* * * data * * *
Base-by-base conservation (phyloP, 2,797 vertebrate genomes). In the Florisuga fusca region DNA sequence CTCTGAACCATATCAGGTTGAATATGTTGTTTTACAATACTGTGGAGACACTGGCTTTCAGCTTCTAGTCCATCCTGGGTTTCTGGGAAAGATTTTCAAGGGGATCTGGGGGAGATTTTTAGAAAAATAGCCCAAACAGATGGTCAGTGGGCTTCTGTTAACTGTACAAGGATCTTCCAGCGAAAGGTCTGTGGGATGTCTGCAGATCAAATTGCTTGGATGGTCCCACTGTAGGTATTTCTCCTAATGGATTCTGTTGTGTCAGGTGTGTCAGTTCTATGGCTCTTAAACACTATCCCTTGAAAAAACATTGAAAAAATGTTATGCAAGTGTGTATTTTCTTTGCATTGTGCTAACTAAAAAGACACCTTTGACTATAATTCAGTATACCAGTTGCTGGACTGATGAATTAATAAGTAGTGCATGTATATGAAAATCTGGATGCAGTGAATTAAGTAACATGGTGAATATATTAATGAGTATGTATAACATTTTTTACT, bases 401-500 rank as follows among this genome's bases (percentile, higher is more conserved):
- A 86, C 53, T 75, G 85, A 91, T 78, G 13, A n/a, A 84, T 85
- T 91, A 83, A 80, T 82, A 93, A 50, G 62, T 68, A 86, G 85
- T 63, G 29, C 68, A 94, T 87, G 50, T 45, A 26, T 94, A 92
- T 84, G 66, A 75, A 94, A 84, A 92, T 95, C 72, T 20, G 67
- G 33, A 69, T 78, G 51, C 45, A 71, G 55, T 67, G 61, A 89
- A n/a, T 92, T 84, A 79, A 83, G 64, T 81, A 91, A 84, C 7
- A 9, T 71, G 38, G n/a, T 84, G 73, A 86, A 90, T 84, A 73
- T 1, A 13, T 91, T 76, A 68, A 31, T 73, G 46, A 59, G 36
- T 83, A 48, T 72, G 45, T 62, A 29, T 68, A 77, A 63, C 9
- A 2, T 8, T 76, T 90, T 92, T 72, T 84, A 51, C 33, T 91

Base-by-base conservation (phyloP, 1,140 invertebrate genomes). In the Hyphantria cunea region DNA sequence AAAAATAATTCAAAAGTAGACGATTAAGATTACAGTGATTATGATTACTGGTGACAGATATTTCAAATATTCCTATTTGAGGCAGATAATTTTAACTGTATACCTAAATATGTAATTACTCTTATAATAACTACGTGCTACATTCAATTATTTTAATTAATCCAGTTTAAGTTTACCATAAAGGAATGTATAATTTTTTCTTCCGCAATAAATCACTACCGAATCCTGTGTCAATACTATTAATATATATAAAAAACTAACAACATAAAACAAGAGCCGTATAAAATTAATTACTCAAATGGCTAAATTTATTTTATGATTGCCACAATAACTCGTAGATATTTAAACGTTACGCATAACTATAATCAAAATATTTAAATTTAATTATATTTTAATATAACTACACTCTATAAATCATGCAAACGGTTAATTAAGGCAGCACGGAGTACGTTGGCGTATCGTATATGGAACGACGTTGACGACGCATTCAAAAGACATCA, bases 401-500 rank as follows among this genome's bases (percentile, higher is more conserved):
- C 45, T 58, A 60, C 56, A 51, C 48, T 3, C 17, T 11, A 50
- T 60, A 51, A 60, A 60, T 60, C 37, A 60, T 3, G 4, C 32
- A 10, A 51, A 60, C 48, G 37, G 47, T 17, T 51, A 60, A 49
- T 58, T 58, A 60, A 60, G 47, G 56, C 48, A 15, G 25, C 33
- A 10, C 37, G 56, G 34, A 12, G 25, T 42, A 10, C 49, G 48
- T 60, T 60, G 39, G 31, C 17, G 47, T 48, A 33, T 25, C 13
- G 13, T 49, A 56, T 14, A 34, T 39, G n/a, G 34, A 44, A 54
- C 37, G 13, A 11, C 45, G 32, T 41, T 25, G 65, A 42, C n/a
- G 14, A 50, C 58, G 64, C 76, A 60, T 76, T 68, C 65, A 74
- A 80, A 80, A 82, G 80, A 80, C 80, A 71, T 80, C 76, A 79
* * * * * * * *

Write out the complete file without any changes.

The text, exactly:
Base-by-base conservation (phyloP, 2,797 vertebrate genomes). In the Florisuga fusca region DNA sequence CTCTGAACCATATCAGGTTGAATATGTTGTTTTACAATACTGTGGAGACACTGGCTTTCAGCTTCTAGTCCATCCTGGGTTTCTGGGAAAGATTTTCAAGGGGATCTGGGGGAGATTTTTAGAAAAATAGCCCAAACAGATGGTCAGTGGGCTTCTGTTAACTGTACAAGGATCTTCCAGCGAAAGGTCTGTGGGATGTCTGCAGATCAAATTGCTTGGATGGTCCCACTGTAGGTATTTCTCCTAATGGATTCTGTTGTGTCAGGTGTGTCAGTTCTATGGCTCTTAAACACTATCCCTTGAAAAAACATTGAAAAAATGTTATGCAAGTGTGTATTTTCTTTGCATTGTGCTAACTAAAAAGACACCTTTGACTATAATTCAGTATACCAGTTGCTGGACTGATGAATTAATAAGTAGTGCATGTATATGAAAATCTGGATGCAGTGAATTAAGTAACATGGTGAATATATTAATGAGTATGTATAACATTTTTTACT, bases 401-500 rank as follows among this genome's bases (percentile, higher is more conserved):
- A 86, C 53, T 75, G 85, A 91, T 78, G 13, A n/a, A 84, T 85
- T 91, A 83, A 80, T 82, A 93, A 50, G 62, T 68, A 86, G 85
- T 63, G 29, C 68, A 94, T 87, G 50, T 45, A 26, T 94, A 92
- T 84, G 66, A 75, A 94, A 84, A 92, T 95, C 72, T 20, G 67
- G 33, A 69, T 78, G 51, C 45, A 71, G 55, T 67, G 61, A 89
- A n/a, T 92, T 84, A 79, A 83, G 64, T 81, A 91, A 84, C 7
- A 9, T 71, G 38, G n/a, T 84, G 73, A 86, A 90, T 84, A 73
- T 1, A 13, T 91, T 76, A 68, A 31, T 73, G 46, A 59, G 36
- T 83, A 48, T 72, G 45, T 62, A 29, T 68, A 77, A 63, C 9
- A 2, T 8, T 76, T 90, T 92, T 72, T 84, A 51, C 33, T 91

Base-by-base conservation (phyloP, 1,140 invertebrate genomes). In the Hyphantria cunea region DNA sequence AAAAATAATTCAAAAGTAGACGATTAAGATTACAGTGATTATGATTACTGGTGACAGATATTTCAAATATTCCTATTTGAGGCAGATAATTTTAACTGTATACCTAAATATGTAATTACTCTTATAATAACTACGTGCTACATTCAATTATTTTAATTAATCCAGTTTAAGTTTACCATAAAGGAATGTATAATTTTTTCTTCCGCAATAAATCACTACCGAATCCTGTGTCAATACTATTAATATATATAAAAAACTAACAACATAAAACAAGAGCCGTATAAAATTAATTACTCAAATGGCTAAATTTATTTTATGATTGCCACAATAACTCGTAGATATTTAAACGTTACGCATAACTATAATCAAAATATTTAAATTTAATTATATTTTAATATAACTACACTCTATAAATCATGCAAACGGTTAATTAAGGCAGCACGGAGTACGTTGGCGTATCGTATATGGAACGACGTTGACGACGCATTCAAAAGACATCA, bases 401-500 rank as follows among this genome's bases (percentile, higher is more conserved):
- C 45, T 58, A 60, C 56, A 51, C 48, T 3, C 17, T 11, A 50
- T 60, A 51, A 60, A 60, T 60, C 37, A 60, T 3, G 4, C 32
- A 10, A 51, A 60, C 48, G 37, G 47, T 17, T 51, A 60, A 49
- T 58, T 58, A 60, A 60, G 47, G 56, C 48, A 15, G 25, C 33
- A 10, C 37, G 56, G 34, A 12, G 25, T 42, A 10, C 49, G 48
- T 60, T 60, G 39, G 31, C 17, G 47, T 48, A 33, T 25, C 13
- G 13, T 49, A 56, T 14, A 34, T 39, G n/a, G 34, A 44, A 54
- C 37, G 13, A 11, C 45, G 32, T 41, T 25, G 65, A 42, C n/a
- G 14, A 50, C 58, G 64, C 76, A 60, T 76, T 68, C 65, A 74
- A 80, A 80, A 82, G 80, A 80, C 80, A 71, T 80, C 76, A 79